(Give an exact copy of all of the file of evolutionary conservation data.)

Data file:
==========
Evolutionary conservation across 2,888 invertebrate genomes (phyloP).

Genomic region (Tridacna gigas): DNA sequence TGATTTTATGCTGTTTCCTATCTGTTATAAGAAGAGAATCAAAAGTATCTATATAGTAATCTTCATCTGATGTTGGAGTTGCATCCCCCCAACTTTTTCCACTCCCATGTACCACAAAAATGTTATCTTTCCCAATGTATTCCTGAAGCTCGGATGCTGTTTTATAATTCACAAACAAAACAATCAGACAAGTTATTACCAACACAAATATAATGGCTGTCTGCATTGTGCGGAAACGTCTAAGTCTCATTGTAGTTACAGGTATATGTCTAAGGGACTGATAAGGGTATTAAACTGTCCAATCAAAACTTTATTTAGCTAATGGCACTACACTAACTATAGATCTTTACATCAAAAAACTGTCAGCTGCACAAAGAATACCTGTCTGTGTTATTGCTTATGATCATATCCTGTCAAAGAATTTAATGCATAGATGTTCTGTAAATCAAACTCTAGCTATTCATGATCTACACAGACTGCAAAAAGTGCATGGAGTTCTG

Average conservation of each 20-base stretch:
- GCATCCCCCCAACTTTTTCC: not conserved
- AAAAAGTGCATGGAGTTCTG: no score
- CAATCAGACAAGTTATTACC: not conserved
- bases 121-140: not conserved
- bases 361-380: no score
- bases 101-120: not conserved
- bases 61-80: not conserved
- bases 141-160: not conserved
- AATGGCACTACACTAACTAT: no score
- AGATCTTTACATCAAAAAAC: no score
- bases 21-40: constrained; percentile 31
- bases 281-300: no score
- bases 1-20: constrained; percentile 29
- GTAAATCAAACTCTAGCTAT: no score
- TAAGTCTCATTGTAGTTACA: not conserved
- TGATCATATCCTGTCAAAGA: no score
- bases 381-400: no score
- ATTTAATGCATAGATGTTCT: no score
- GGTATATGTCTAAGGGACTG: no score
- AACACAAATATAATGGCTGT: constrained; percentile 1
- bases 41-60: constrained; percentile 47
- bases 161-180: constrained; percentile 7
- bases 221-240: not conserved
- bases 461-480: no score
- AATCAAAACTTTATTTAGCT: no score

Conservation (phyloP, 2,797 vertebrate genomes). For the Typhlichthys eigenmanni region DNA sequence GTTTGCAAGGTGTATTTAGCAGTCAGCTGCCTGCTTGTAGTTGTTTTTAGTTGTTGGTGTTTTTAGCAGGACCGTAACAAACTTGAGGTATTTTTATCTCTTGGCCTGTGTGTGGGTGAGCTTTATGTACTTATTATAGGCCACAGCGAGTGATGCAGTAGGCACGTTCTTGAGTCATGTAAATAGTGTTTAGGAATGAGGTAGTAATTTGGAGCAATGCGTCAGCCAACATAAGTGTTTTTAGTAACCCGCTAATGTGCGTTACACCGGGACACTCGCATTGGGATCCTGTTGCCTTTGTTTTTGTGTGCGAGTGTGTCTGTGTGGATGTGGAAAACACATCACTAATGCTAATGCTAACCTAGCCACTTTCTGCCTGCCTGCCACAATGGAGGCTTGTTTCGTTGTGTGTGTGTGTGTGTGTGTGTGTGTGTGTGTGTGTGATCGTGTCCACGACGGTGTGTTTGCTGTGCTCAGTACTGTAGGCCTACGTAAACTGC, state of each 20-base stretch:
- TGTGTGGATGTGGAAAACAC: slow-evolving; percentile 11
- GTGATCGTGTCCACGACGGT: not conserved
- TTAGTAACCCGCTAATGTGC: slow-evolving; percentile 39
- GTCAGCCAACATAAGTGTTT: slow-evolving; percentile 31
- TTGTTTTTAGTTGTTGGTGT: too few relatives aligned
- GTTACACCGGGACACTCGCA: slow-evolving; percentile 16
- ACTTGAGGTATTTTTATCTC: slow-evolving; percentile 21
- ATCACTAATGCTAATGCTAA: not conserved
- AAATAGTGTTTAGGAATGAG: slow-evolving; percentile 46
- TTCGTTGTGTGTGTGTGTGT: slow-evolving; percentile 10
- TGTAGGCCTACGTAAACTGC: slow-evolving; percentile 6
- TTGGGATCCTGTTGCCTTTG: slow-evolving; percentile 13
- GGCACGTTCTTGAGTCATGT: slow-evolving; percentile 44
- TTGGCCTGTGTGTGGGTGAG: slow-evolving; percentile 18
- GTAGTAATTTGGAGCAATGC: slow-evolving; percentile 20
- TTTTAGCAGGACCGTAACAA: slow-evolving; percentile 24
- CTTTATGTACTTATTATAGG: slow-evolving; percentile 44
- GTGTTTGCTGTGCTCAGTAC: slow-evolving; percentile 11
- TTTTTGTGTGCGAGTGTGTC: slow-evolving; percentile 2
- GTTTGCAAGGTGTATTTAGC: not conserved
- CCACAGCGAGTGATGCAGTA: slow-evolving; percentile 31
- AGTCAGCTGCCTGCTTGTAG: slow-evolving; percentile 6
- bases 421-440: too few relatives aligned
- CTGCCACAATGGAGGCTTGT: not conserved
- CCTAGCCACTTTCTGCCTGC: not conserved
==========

Evolutionary conservation across 2,888 invertebrate genomes (phyloP).

Genomic region (Tridacna gigas): DNA sequence TGATTTTATGCTGTTTCCTATCTGTTATAAGAAGAGAATCAAAAGTATCTATATAGTAATCTTCATCTGATGTTGGAGTTGCATCCCCCCAACTTTTTCCACTCCCATGTACCACAAAAATGTTATCTTTCCCAATGTATTCCTGAAGCTCGGATGCTGTTTTATAATTCACAAACAAAACAATCAGACAAGTTATTACCAACACAAATATAATGGCTGTCTGCATTGTGCGGAAACGTCTAAGTCTCATTGTAGTTACAGGTATATGTCTAAGGGACTGATAAGGGTATTAAACTGTCCAATCAAAACTTTATTTAGCTAATGGCACTACACTAACTATAGATCTTTACATCAAAAAACTGTCAGCTGCACAAAGAATACCTGTCTGTGTTATTGCTTATGATCATATCCTGTCAAAGAATTTAATGCATAGATGTTCTGTAAATCAAACTCTAGCTATTCATGATCTACACAGACTGCAAAAAGTGCATGGAGTTCTG

Average conservation of each 20-base stretch:
- GCATCCCCCCAACTTTTTCC: not conserved
- AAAAAGTGCATGGAGTTCTG: no score
- CAATCAGACAAGTTATTACC: not conserved
- bases 121-140: not conserved
- bases 361-380: no score
- bases 101-120: not conserved
- bases 61-80: not conserved
- bases 141-160: not conserved
- AATGGCACTACACTAACTAT: no score
- AGATCTTTACATCAAAAAAC: no score
- bases 21-40: constrained; percentile 31
- bases 281-300: no score
- bases 1-20: constrained; percentile 29
- GTAAATCAAACTCTAGCTAT: no score
- TAAGTCTCATTGTAGTTACA: not conserved
- TGATCATATCCTGTCAAAGA: no score
- bases 381-400: no score
- ATTTAATGCATAGATGTTCT: no score
- GGTATATGTCTAAGGGACTG: no score
- AACACAAATATAATGGCTGT: constrained; percentile 1
- bases 41-60: constrained; percentile 47
- bases 161-180: constrained; percentile 7
- bases 221-240: not conserved
- bases 461-480: no score
- AATCAAAACTTTATTTAGCT: no score

Conservation (phyloP, 2,797 vertebrate genomes). For the Typhlichthys eigenmanni region DNA sequence GTTTGCAAGGTGTATTTAGCAGTCAGCTGCCTGCTTGTAGTTGTTTTTAGTTGTTGGTGTTTTTAGCAGGACCGTAACAAACTTGAGGTATTTTTATCTCTTGGCCTGTGTGTGGGTGAGCTTTATGTACTTATTATAGGCCACAGCGAGTGATGCAGTAGGCACGTTCTTGAGTCATGTAAATAGTGTTTAGGAATGAGGTAGTAATTTGGAGCAATGCGTCAGCCAACATAAGTGTTTTTAGTAACCCGCTAATGTGCGTTACACCGGGACACTCGCATTGGGATCCTGTTGCCTTTGTTTTTGTGTGCGAGTGTGTCTGTGTGGATGTGGAAAACACATCACTAATGCTAATGCTAACCTAGCCACTTTCTGCCTGCCTGCCACAATGGAGGCTTGTTTCGTTGTGTGTGTGTGTGTGTGTGTGTGTGTGTGTGTGTGTGATCGTGTCCACGACGGTGTGTTTGCTGTGCTCAGTACTGTAGGCCTACGTAAACTGC, state of each 20-base stretch:
- TGTGTGGATGTGGAAAACAC: slow-evolving; percentile 11
- GTGATCGTGTCCACGACGGT: not conserved
- TTAGTAACCCGCTAATGTGC: slow-evolving; percentile 39
- GTCAGCCAACATAAGTGTTT: slow-evolving; percentile 31
- TTGTTTTTAGTTGTTGGTGT: too few relatives aligned
- GTTACACCGGGACACTCGCA: slow-evolving; percentile 16
- ACTTGAGGTATTTTTATCTC: slow-evolving; percentile 21
- ATCACTAATGCTAATGCTAA: not conserved
- AAATAGTGTTTAGGAATGAG: slow-evolving; percentile 46
- TTCGTTGTGTGTGTGTGTGT: slow-evolving; percentile 10
- TGTAGGCCTACGTAAACTGC: slow-evolving; percentile 6
- TTGGGATCCTGTTGCCTTTG: slow-evolving; percentile 13
- GGCACGTTCTTGAGTCATGT: slow-evolving; percentile 44
- TTGGCCTGTGTGTGGGTGAG: slow-evolving; percentile 18
- GTAGTAATTTGGAGCAATGC: slow-evolving; percentile 20
- TTTTAGCAGGACCGTAACAA: slow-evolving; percentile 24
- CTTTATGTACTTATTATAGG: slow-evolving; percentile 44
- GTGTTTGCTGTGCTCAGTAC: slow-evolving; percentile 11
- TTTTTGTGTGCGAGTGTGTC: slow-evolving; percentile 2
- GTTTGCAAGGTGTATTTAGC: not conserved
- CCACAGCGAGTGATGCAGTA: slow-evolving; percentile 31
- AGTCAGCTGCCTGCTTGTAG: slow-evolving; percentile 6
- bases 421-440: too few relatives aligned
- CTGCCACAATGGAGGCTTGT: not conserved
- CCTAGCCACTTTCTGCCTGC: not conserved